Explaining Nevada’s Statute of Frauds

The statute of frauds has its roots in an English law from 1677 called an Act for Prevention of Frauds and Perjuries.  It declares that certain types of contracts encourage either fraud or perjury and the state should therefore refuse to recognize that they are enforceable unless they are in writing.

For example, if Bill owed money to Sam, they could together claim that Sally agreed to pay Bill’s debt.  Both Sam and Bill might be encouraged to commit perjury in that circumstance, lying in order for Bill’s debt to be paid and for Sam to receive the money.  Poor Sally, who might know nothing of the debt, might be forced to pay Bill’s debt.  Since that type of arrangement encourages perjury, the statute of frauds requires that the agreement be in writing.

Nevada’s Statute of Frauds recognizes that every contract listed in Nevada Revised Statutes 111.220 is void* unless the same is in writing “and subscribed by the person charged therewith”:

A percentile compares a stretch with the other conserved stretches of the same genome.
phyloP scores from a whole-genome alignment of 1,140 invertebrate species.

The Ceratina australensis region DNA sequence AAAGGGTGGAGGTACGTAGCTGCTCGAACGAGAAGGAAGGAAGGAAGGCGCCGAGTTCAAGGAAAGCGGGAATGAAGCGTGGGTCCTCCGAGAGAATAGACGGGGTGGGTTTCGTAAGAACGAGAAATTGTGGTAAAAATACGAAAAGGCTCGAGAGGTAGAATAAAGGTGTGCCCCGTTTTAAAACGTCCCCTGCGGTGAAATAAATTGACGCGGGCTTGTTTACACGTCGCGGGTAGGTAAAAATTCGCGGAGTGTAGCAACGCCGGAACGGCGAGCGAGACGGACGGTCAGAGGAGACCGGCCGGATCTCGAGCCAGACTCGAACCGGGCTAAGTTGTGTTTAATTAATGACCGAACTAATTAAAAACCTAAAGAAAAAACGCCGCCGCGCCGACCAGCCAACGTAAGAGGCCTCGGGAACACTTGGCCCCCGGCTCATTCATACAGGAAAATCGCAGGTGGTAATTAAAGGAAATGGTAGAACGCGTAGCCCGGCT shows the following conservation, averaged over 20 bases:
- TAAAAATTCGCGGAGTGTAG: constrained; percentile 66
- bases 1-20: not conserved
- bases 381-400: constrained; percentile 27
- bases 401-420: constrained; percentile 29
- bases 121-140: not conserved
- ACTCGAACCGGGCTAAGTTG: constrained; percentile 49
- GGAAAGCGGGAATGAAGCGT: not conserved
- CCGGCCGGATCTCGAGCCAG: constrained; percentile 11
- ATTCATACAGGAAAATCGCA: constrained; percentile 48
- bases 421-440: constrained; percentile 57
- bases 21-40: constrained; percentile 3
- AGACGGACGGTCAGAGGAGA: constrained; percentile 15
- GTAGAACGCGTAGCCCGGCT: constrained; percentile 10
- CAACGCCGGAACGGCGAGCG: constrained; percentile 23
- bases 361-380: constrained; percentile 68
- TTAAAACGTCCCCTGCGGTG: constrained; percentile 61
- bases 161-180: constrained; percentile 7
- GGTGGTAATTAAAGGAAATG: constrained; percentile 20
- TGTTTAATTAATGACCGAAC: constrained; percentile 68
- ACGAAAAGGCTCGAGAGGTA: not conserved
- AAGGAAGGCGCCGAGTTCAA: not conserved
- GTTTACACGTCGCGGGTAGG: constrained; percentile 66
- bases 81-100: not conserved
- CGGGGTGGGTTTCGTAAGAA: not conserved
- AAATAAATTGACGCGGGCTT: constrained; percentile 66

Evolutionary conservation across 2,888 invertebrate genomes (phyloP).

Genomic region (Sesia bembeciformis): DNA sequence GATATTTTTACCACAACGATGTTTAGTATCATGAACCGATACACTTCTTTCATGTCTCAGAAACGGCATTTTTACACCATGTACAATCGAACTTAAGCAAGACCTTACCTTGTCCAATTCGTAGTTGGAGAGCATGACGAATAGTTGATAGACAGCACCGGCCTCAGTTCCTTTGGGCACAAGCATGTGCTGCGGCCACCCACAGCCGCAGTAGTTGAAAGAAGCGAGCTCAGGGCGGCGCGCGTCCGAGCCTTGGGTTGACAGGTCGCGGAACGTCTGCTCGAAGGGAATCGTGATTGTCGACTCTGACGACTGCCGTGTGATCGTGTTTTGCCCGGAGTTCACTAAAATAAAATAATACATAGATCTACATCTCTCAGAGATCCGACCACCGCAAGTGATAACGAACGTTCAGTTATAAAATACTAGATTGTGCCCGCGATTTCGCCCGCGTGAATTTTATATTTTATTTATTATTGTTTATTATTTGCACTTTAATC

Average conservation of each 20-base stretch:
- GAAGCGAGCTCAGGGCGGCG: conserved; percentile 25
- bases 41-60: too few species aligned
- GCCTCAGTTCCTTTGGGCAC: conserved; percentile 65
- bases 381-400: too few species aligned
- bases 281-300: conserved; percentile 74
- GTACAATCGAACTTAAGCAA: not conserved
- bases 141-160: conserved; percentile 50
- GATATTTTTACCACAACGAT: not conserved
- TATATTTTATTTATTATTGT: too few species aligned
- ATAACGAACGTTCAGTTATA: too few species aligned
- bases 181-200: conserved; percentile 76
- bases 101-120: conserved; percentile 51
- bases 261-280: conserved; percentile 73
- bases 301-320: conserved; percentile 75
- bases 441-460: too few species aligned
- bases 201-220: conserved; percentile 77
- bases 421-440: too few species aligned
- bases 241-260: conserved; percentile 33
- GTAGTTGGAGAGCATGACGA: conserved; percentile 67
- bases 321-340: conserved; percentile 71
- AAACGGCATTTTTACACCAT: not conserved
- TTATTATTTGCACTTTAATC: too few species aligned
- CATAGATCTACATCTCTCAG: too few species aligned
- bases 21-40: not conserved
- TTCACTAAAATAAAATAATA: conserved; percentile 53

1. Every agreement that, by the terms, is not to be performed within 1 year from the making thereof.

  2. Every special promise to answer for the debt, default or miscarriage of another.

  3. Every promise or undertaking made upon consideration of marriage, except mutual promises to marry.

  4. Every promise or commitment to loan money or to grant or extend credit in an original principal amount of at least $100,000 made by a person engaged in the business of lending money or extending credit.

  5. Every promise or commitment to pay a fee for obtaining a loan of money or an extension of credit for another person if the fee is $1,000 or more.


*Void means null; ineffectual; nugatory; having no legal force or binding effect; unable, in law, to support the purpose for which it was intended.  Black’s Law Dictionary



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